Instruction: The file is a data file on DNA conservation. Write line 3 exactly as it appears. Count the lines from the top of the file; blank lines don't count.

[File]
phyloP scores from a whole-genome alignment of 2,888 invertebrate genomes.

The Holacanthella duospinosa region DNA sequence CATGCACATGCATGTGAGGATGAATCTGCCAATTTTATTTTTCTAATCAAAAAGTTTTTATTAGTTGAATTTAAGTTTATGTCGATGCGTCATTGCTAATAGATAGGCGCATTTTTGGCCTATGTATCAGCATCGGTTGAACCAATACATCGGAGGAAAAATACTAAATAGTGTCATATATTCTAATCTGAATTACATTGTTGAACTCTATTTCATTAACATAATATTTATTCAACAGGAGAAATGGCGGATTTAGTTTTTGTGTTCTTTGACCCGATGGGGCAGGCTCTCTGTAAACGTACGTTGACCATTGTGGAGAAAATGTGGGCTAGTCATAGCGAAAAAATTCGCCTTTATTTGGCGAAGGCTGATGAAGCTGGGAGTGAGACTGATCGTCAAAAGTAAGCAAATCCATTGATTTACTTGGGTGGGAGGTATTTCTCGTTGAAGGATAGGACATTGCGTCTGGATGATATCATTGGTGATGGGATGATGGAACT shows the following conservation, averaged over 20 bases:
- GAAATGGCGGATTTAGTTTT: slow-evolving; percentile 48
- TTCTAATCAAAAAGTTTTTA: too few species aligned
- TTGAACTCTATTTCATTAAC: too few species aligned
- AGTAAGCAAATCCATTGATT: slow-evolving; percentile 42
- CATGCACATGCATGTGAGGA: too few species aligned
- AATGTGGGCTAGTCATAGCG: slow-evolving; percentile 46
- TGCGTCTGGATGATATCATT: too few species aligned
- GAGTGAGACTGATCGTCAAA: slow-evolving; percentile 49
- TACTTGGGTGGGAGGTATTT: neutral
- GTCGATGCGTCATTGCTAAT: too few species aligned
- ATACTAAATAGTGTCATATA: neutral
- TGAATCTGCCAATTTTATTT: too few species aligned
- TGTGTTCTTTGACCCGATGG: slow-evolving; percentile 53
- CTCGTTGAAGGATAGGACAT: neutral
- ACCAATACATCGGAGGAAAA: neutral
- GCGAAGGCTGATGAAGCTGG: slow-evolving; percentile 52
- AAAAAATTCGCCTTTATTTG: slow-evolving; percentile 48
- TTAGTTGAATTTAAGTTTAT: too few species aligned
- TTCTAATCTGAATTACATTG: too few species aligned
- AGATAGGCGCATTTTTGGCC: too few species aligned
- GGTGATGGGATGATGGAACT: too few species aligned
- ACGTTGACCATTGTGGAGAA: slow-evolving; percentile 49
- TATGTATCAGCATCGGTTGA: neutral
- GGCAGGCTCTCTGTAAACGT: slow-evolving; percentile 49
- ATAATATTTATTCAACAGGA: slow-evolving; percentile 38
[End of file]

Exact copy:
- GAAATGGCGGATTTAGTTTT: slow-evolving; percentile 48